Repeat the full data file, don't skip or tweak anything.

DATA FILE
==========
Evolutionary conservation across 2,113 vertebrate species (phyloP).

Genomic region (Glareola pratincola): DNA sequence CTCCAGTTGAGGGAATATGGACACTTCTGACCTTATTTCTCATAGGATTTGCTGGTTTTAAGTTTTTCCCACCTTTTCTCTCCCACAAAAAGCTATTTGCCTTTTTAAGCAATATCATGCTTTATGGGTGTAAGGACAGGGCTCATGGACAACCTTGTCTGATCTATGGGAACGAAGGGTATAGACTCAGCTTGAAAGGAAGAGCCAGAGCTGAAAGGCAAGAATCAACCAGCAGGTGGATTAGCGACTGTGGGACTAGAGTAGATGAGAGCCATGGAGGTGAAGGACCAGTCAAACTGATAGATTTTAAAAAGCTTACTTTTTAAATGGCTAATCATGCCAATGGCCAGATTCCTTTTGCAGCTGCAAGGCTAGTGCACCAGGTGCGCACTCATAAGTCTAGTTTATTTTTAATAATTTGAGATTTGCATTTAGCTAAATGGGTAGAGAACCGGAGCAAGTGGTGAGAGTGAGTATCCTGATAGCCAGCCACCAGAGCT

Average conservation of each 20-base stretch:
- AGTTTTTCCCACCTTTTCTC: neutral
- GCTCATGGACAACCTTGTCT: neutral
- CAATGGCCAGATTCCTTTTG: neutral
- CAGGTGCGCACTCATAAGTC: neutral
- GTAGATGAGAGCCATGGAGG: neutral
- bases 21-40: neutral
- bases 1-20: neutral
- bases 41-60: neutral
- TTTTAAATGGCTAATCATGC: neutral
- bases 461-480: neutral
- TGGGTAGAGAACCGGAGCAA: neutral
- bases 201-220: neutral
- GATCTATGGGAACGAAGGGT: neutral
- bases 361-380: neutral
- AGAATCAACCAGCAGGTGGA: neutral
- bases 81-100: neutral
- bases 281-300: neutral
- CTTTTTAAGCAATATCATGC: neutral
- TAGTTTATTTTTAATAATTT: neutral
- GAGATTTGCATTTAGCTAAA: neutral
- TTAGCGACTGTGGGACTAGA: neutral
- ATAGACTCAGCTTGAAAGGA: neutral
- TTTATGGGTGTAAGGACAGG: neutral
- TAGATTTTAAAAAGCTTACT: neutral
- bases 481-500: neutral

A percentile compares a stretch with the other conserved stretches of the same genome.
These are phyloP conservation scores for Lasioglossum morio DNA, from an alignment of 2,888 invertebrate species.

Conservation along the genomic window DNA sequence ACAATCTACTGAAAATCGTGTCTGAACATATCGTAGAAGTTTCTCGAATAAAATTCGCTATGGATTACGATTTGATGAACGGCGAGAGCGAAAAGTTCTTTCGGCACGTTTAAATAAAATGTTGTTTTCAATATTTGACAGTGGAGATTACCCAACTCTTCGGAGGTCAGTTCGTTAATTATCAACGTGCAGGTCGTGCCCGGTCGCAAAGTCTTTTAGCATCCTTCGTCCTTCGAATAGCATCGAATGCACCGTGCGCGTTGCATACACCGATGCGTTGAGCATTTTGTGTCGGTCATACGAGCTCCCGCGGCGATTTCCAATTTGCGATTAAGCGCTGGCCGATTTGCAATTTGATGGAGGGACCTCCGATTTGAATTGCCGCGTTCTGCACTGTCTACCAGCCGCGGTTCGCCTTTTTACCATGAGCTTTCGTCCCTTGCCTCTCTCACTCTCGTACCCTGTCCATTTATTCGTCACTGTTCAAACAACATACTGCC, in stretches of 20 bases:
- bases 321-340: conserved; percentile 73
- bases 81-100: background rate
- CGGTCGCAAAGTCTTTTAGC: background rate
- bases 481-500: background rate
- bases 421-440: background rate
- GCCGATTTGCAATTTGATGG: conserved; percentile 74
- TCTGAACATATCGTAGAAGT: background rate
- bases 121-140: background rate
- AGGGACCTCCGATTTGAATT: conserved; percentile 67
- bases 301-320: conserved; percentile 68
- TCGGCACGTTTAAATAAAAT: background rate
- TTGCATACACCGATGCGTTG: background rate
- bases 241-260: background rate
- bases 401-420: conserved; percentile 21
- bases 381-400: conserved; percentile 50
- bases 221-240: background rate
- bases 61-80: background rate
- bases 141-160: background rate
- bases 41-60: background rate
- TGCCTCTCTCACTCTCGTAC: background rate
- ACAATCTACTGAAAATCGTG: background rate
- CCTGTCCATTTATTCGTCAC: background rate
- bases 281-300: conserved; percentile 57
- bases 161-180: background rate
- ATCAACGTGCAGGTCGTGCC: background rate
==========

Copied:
Evolutionary conservation across 2,113 vertebrate species (phyloP).

Genomic region (Glareola pratincola): DNA sequence CTCCAGTTGAGGGAATATGGACACTTCTGACCTTATTTCTCATAGGATTTGCTGGTTTTAAGTTTTTCCCACCTTTTCTCTCCCACAAAAAGCTATTTGCCTTTTTAAGCAATATCATGCTTTATGGGTGTAAGGACAGGGCTCATGGACAACCTTGTCTGATCTATGGGAACGAAGGGTATAGACTCAGCTTGAAAGGAAGAGCCAGAGCTGAAAGGCAAGAATCAACCAGCAGGTGGATTAGCGACTGTGGGACTAGAGTAGATGAGAGCCATGGAGGTGAAGGACCAGTCAAACTGATAGATTTTAAAAAGCTTACTTTTTAAATGGCTAATCATGCCAATGGCCAGATTCCTTTTGCAGCTGCAAGGCTAGTGCACCAGGTGCGCACTCATAAGTCTAGTTTATTTTTAATAATTTGAGATTTGCATTTAGCTAAATGGGTAGAGAACCGGAGCAAGTGGTGAGAGTGAGTATCCTGATAGCCAGCCACCAGAGCT

Average conservation of each 20-base stretch:
- AGTTTTTCCCACCTTTTCTC: neutral
- GCTCATGGACAACCTTGTCT: neutral
- CAATGGCCAGATTCCTTTTG: neutral
- CAGGTGCGCACTCATAAGTC: neutral
- GTAGATGAGAGCCATGGAGG: neutral
- bases 21-40: neutral
- bases 1-20: neutral
- bases 41-60: neutral
- TTTTAAATGGCTAATCATGC: neutral
- bases 461-480: neutral
- TGGGTAGAGAACCGGAGCAA: neutral
- bases 201-220: neutral
- GATCTATGGGAACGAAGGGT: neutral
- bases 361-380: neutral
- AGAATCAACCAGCAGGTGGA: neutral
- bases 81-100: neutral
- bases 281-300: neutral
- CTTTTTAAGCAATATCATGC: neutral
- TAGTTTATTTTTAATAATTT: neutral
- GAGATTTGCATTTAGCTAAA: neutral
- TTAGCGACTGTGGGACTAGA: neutral
- ATAGACTCAGCTTGAAAGGA: neutral
- TTTATGGGTGTAAGGACAGG: neutral
- TAGATTTTAAAAAGCTTACT: neutral
- bases 481-500: neutral

A percentile compares a stretch with the other conserved stretches of the same genome.
These are phyloP conservation scores for Lasioglossum morio DNA, from an alignment of 2,888 invertebrate species.

Conservation along the genomic window DNA sequence ACAATCTACTGAAAATCGTGTCTGAACATATCGTAGAAGTTTCTCGAATAAAATTCGCTATGGATTACGATTTGATGAACGGCGAGAGCGAAAAGTTCTTTCGGCACGTTTAAATAAAATGTTGTTTTCAATATTTGACAGTGGAGATTACCCAACTCTTCGGAGGTCAGTTCGTTAATTATCAACGTGCAGGTCGTGCCCGGTCGCAAAGTCTTTTAGCATCCTTCGTCCTTCGAATAGCATCGAATGCACCGTGCGCGTTGCATACACCGATGCGTTGAGCATTTTGTGTCGGTCATACGAGCTCCCGCGGCGATTTCCAATTTGCGATTAAGCGCTGGCCGATTTGCAATTTGATGGAGGGACCTCCGATTTGAATTGCCGCGTTCTGCACTGTCTACCAGCCGCGGTTCGCCTTTTTACCATGAGCTTTCGTCCCTTGCCTCTCTCACTCTCGTACCCTGTCCATTTATTCGTCACTGTTCAAACAACATACTGCC, in stretches of 20 bases:
- bases 321-340: conserved; percentile 73
- bases 81-100: background rate
- CGGTCGCAAAGTCTTTTAGC: background rate
- bases 481-500: background rate
- bases 421-440: background rate
- GCCGATTTGCAATTTGATGG: conserved; percentile 74
- TCTGAACATATCGTAGAAGT: background rate
- bases 121-140: background rate
- AGGGACCTCCGATTTGAATT: conserved; percentile 67
- bases 301-320: conserved; percentile 68
- TCGGCACGTTTAAATAAAAT: background rate
- TTGCATACACCGATGCGTTG: background rate
- bases 241-260: background rate
- bases 401-420: conserved; percentile 21
- bases 381-400: conserved; percentile 50
- bases 221-240: background rate
- bases 61-80: background rate
- bases 141-160: background rate
- bases 41-60: background rate
- TGCCTCTCTCACTCTCGTAC: background rate
- ACAATCTACTGAAAATCGTG: background rate
- CCTGTCCATTTATTCGTCAC: background rate
- bases 281-300: conserved; percentile 57
- bases 161-180: background rate
- ATCAACGTGCAGGTCGTGCC: background rate